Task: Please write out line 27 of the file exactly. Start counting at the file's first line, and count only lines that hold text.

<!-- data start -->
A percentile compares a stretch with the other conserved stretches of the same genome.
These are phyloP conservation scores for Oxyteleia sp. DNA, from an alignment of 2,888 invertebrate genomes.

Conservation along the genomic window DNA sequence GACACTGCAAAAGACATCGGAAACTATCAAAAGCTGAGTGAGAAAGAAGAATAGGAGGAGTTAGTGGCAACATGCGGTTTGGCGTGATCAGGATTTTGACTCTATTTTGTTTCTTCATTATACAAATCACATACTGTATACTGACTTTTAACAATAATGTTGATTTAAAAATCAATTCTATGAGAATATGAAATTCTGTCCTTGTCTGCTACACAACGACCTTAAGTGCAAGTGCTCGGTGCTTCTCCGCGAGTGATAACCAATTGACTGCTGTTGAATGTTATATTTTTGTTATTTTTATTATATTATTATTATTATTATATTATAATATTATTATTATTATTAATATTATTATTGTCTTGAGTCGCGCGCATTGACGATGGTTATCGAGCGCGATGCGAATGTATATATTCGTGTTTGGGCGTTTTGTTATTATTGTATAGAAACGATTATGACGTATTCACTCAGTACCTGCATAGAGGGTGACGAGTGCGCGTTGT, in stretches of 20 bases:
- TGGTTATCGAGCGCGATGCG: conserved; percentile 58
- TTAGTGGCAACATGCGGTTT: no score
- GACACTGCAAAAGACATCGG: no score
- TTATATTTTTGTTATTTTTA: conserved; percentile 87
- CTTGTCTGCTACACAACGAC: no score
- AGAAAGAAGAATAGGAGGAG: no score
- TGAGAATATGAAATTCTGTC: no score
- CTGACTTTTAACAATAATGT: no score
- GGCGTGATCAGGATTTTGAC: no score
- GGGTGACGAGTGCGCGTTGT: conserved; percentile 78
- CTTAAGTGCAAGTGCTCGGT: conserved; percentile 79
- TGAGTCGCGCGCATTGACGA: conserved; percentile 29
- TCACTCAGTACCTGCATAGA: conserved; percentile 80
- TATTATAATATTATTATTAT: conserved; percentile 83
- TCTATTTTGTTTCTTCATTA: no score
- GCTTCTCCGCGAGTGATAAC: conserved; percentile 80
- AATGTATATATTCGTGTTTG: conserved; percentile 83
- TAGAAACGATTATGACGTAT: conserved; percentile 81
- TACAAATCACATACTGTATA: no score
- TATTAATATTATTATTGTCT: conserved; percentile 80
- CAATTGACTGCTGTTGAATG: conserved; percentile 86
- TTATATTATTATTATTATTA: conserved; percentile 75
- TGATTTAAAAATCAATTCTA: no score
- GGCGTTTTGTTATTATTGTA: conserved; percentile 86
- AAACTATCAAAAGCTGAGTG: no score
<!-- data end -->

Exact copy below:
- GGCGTTTTGTTATTATTGTA: conserved; percentile 86